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DAVENPORT, Iowa (AP) — A Davenport ministry that had an extended fight with the city over its efforts to feed and assist homeless people has closed because of unexpected bills.

Timothy’s House of Hope closed Thursday after operating for nearly nine years, the Quad-City Times reported . Timothy’s is a ministry of Compassion Church.

Ministry founder and Pastor Jim Swope says the closure is influenced by about $8,000 in winter utility bills, health issues that prevented him from fundraising for about eight months and last year’s legal battle.

“We can’t take the church down,” Swope said. “We can’t go into next winter with $8,000 in bills. That’s why we have to be pro-active and put the building up for sale.”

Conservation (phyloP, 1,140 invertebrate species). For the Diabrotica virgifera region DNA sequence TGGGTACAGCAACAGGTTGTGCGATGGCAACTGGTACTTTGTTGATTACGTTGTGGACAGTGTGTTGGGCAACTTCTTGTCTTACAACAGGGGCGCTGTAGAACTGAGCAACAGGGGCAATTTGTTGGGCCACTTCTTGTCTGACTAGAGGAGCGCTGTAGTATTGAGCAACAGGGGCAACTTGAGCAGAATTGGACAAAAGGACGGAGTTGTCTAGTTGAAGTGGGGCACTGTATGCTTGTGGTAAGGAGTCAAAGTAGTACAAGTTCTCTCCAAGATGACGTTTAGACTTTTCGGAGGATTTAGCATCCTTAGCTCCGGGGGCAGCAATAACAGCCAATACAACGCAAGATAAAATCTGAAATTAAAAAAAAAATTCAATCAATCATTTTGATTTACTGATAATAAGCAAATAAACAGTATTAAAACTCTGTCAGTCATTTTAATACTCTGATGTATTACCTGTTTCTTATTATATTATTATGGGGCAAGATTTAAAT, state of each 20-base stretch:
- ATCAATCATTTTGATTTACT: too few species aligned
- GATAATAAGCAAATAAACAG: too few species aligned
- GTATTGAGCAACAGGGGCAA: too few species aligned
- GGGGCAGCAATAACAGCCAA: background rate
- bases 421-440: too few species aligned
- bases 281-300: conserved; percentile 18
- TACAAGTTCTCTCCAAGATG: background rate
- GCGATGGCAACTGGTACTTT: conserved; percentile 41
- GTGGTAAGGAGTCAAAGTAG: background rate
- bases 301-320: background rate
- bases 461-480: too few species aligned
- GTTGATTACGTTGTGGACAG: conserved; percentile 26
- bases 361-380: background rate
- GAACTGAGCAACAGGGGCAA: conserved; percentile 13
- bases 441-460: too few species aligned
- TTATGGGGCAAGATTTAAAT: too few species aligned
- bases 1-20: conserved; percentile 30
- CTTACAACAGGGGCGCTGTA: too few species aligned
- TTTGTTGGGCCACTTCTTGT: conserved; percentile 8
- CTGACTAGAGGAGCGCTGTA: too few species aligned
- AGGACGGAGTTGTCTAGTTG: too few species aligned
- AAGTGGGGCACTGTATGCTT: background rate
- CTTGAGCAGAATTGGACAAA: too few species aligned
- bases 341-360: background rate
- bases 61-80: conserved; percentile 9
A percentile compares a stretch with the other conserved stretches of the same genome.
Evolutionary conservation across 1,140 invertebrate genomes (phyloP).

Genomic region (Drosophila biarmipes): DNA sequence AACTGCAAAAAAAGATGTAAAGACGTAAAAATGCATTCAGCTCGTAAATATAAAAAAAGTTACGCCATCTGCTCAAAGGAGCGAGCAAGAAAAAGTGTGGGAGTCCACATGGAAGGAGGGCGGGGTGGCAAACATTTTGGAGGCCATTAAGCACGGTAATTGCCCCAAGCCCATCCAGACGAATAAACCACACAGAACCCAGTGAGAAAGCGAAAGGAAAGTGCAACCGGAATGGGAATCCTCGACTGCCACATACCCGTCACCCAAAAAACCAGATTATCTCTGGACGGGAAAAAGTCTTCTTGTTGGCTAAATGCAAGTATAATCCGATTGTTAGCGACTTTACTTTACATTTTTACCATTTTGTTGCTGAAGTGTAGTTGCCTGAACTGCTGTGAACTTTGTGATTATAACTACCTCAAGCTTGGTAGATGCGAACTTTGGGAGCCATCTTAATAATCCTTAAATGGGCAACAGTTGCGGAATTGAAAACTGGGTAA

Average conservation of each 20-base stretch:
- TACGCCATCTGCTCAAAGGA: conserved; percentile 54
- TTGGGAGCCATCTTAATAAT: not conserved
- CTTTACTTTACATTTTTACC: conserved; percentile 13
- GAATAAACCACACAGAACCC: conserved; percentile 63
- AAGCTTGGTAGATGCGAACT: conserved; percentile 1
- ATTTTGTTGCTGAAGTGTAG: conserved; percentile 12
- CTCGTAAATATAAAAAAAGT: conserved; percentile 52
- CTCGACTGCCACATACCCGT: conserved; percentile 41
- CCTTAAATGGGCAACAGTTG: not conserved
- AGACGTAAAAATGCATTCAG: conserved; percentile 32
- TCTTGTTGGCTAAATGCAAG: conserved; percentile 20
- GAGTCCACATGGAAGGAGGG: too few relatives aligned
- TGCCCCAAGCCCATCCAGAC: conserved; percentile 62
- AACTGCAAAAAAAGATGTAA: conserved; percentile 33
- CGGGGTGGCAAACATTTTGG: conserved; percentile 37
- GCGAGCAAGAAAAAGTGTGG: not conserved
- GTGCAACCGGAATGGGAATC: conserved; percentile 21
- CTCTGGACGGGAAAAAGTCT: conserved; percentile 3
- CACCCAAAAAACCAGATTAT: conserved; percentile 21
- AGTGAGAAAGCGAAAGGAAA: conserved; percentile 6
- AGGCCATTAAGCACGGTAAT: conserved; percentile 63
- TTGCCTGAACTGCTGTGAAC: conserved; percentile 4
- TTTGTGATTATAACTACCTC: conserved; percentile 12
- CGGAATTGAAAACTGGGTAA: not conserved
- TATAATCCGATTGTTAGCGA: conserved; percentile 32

Ruhl & Ruhl listed the former Turner Hall for sale in April for almost $140,000.

The breakfast ministry operated in rented space for about eight years before moving to the 12,000-square-foot building in order to get more space.

Area residents and business owners expressed concern about homeless people being in the neighborhood.

The city issued a cease-and-desist order in April 2017, citing that zoning rules don’t allow for food to be served at the location. The city attorney determined in May that the meal fell underneath normal church activities and was allowed under existing zoning.

The church sued the city in August over the brief shutdown and was awarded $33,500.

The settlement money and a more than $30,000 grant from the Regional Development Authority went toward installing a roof over a portion of the building.